By Rebecca Bulnes
By Laurie Charles
By Chuck Strouse
By Lee Zimmerman
By Laurie Charles
By Falyn Freyman
By Hans Morgenstern
Not one to forget the eight years he lived in Miami, New York rapper Nickel is holding two CD-release parties, one here and one up there. The occasion is his debut LP, The Journey of Plato the Orphan, 65 minutes of head-jerking beats and nervously clever flows hammering out a conceptual story. His stuff is seriously clever, mesmerizing, and fueled by a love for his art that knows no bounds. In real life, he's a soft-spoken kid who guards his words, the diametric opposite of the hard-charging type he transforms into when a mike is in his hand.
To Nickel, "real hip-hop" happens when the MC is speaking from his heart, not from his or her empty pocket. "I see my music as a continuation of where hip-hop was in the mid- to late Nineties, before it made its drastic commercial turn. There's a whole movement of us out there right now who never took to what the radio has been giving us when it comes to rap." Like the rest of this nu-backpack crowd, he's got zero tolerance for bling 'n' booty posturing: "Keep that cookie-cutter bullshit you've been putting out in the hard drive. It's pollution."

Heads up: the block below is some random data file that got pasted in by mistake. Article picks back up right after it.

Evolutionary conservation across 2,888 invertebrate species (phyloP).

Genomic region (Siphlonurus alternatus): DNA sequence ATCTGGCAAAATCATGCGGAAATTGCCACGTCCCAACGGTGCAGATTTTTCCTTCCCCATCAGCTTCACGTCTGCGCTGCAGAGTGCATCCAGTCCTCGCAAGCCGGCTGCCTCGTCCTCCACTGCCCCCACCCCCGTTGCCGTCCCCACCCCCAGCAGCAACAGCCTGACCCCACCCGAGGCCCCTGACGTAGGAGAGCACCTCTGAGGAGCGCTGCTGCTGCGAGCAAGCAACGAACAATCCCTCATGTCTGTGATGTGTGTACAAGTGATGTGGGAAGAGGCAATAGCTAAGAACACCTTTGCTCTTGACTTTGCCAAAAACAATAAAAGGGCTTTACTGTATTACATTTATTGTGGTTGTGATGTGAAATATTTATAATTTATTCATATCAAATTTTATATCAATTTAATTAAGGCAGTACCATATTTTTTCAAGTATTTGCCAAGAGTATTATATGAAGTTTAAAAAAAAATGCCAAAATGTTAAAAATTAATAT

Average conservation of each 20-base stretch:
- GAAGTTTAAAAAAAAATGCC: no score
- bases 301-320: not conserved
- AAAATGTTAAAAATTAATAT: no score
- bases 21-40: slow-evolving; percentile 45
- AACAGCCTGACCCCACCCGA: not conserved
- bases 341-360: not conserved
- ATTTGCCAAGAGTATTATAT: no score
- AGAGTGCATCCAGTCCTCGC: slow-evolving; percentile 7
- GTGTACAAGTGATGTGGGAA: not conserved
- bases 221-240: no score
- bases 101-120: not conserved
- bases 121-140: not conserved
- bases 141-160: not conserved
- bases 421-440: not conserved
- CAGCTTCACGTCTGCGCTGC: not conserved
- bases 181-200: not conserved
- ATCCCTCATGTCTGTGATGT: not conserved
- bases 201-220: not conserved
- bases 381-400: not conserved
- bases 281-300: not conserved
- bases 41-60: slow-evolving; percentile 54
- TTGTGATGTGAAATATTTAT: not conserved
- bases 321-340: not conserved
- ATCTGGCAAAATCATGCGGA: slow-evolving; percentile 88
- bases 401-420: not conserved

The record is self-released and available through Internet stops such as DigStation.com. Lyrical cameos were contributed by Discrete, of Miami group Aboriginal, as well as Citizen Kane and Dik Daztardly from Nickel's crew, the Money Hungry Ba$tard$.
The Ba$tard$ will remain holed up in New York for the Tobacco Road show, but Giogrephy and some surprise guests will be there to lend a few lines. It's Nickel's first solo show at The Road, where he played before with his old crew The Linx. "What I love about The Road is just being a part of the history," he says. "It's a legendary venue. My man Oski takes good care of you too. He only brings in acts that are cultivating music that's special. It's an honor to be part of that."